Lowrie-to-DL leaves Sox thin at short
Wrist injury makes Green the starter, backed by Velazquez
OAKLAND -- Shortstop controversy? That was once a story with these 2009 Red Sox. Now, the club would just like to have a healthy shortstop.
Jed Lowrie was placed on the 15-day disabled list before Monday night's game in Oakland with what the team is currently describing as a left wrist sprain. Julio Lugo -- who had been battling Lowrie for the starting job in Spring Training -- is also on the DL and he is likely still a couple of weeks away from returning.
"You have too many shortstops, now all of a sudden we don't have any," said Red Sox manager Terry Francona. "That's the way the game is."
For the interim, Nick Green will be Boston's primary shortstop with Gil Velazquez -- who was summoned from Triple-A Pawtucket -- serving as the backup.
The injury to Lowrie came on suddenly. Francona wasn't made aware of it until Sunday, when, as a precaution, he sat Lowrie -- who is off to a 1-for-18 start. But after talking more with the switch-hitter, Francona realized that Lowrie's wrist issue was something that needed to be looked at by the team doctors.
Lowrie flew back to Boston, where he was examined Monday. The one reason the issue is of particular concern is because Lowrie played the last few months of 2008 with a small non-displaced fracture in that same wrist. That injury robbed Lowrie of his power from the left side, something that was no issue whatsoever this spring, when Lowrie was Boston's most productive hitter during the Grapefruit League season.
"They just want to get all their facts before they start telling us what they think is going on," Francona said. "He showed up yesterday and said it was bothering him. I think the more we started talking to him and pushing a little bit, we realized that we needed to get this thing checked out.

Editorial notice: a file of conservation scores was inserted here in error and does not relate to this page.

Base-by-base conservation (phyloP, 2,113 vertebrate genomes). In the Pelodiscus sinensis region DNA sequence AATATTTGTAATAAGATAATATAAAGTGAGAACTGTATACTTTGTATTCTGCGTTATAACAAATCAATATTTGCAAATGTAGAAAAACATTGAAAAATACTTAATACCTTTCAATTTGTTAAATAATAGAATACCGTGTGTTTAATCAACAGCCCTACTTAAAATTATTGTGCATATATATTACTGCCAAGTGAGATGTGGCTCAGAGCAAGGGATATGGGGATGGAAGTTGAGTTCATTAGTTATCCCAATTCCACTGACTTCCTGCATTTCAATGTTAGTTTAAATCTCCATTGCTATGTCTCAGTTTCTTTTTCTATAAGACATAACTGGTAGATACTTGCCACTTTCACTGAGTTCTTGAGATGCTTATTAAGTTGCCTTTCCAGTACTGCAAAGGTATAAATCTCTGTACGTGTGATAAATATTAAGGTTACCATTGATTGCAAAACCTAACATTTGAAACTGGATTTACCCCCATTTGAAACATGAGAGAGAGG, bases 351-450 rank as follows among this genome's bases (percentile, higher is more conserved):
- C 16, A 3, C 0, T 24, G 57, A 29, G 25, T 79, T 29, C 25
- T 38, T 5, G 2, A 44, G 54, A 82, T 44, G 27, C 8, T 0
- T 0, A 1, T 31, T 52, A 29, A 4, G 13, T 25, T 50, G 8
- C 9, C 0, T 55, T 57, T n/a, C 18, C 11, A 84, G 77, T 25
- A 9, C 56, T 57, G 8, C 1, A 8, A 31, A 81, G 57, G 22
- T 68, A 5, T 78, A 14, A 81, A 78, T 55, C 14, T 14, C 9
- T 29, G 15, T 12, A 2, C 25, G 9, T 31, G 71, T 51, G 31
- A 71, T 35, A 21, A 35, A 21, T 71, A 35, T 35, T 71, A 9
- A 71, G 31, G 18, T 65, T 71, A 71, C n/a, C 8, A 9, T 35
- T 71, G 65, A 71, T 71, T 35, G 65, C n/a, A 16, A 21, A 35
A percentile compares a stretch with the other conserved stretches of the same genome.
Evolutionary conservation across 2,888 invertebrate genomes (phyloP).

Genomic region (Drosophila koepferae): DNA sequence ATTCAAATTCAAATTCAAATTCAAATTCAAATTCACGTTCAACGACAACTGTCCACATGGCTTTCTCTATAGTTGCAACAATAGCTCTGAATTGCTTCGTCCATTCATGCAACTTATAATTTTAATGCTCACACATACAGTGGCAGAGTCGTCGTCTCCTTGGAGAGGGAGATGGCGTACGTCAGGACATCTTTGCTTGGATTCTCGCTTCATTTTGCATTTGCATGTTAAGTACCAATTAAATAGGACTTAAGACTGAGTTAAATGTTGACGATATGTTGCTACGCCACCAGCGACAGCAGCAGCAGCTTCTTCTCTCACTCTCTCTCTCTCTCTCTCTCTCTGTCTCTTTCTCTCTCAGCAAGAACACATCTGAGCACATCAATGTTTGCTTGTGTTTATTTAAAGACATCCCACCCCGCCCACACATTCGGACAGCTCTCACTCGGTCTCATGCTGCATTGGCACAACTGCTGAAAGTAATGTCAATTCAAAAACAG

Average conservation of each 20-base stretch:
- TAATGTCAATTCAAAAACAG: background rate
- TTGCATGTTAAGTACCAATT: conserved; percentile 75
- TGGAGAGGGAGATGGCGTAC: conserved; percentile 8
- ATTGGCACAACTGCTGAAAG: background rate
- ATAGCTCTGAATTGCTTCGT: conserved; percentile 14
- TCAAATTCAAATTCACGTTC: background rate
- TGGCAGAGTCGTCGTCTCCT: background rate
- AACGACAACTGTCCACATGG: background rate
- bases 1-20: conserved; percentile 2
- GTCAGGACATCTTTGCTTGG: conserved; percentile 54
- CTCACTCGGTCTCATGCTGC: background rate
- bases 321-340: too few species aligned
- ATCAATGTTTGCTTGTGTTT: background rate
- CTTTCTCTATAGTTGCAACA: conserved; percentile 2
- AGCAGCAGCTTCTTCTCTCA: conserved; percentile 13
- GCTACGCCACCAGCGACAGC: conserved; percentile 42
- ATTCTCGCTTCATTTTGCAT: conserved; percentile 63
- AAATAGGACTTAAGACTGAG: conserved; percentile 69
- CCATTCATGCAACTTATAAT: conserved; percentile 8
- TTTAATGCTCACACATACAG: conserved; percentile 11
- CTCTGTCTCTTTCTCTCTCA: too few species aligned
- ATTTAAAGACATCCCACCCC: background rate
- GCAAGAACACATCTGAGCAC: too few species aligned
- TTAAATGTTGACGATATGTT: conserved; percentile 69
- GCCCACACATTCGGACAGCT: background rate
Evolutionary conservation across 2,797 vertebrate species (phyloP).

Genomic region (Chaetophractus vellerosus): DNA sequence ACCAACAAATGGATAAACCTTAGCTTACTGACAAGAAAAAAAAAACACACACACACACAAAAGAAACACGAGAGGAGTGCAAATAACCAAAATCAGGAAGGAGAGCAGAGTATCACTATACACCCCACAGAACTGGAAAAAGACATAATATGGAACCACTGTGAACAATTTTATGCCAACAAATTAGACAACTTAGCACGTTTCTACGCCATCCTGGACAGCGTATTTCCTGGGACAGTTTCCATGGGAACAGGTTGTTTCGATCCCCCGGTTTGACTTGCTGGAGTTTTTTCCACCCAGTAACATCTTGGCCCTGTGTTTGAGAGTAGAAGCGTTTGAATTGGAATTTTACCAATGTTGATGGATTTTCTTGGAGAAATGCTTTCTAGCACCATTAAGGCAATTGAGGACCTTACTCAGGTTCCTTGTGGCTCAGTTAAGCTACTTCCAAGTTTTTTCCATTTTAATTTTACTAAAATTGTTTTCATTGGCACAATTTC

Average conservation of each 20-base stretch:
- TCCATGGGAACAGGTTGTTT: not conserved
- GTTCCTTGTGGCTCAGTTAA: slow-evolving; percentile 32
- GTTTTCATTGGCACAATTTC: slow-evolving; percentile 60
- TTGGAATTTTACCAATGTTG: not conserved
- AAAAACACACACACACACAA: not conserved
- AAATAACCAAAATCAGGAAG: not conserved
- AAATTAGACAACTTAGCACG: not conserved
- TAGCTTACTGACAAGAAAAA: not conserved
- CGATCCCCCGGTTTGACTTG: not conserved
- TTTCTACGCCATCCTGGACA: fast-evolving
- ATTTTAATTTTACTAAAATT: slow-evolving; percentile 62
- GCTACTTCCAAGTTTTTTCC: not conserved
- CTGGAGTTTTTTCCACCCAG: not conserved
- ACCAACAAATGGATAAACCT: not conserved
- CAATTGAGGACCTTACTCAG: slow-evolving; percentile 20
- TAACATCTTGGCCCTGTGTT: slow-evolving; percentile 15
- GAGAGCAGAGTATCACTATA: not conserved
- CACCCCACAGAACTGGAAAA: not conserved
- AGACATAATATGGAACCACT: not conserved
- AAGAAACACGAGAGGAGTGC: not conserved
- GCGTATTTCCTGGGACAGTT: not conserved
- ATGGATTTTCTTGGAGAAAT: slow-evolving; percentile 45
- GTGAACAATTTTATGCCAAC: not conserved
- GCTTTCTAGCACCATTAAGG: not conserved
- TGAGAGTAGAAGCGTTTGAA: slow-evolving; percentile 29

"He had such a good spring. Then when you kind of push and prod him a little bit, he had said that it had been starting to bother him for a couple of weeks but he didn't say anything. On one hand, we told him, 'Hey, you need to let us know.' But on the other hand, that's how players are. I guess you kind of respect it."
Green will try to take advantage of his sudden opportunity.
"As a competitor, you want to play," Green said. "You never want to see somebody get hurt. Hopefully he's fine. It's one of those things, I've got to be ready to play. That's my job. That's what I'm trying to do. You just have to be ready to perform if you do get the opportunity."
As for Lugo, he has been in Fort Myers, Fla., for the last few days ramping up his rehab. The Red Sox won't rush Lugo simply because Lowrie is hurt.
"His progression -- that can't change," Francona said. "There's a reason he's on that progression. He needs to stay at it. He'll probably get in a game here in the next three or four days, down [in Florida]. Even if a guy was progressing on a normal Spring Training without a knee surgery, I don't know if you can just play him two weeks in a row and expect all good things to happen. We've got to be a little patient there."
Ian Browne is a reporter for MLB.com. This story was not subject to the approval of Major League Baseball or its clubs.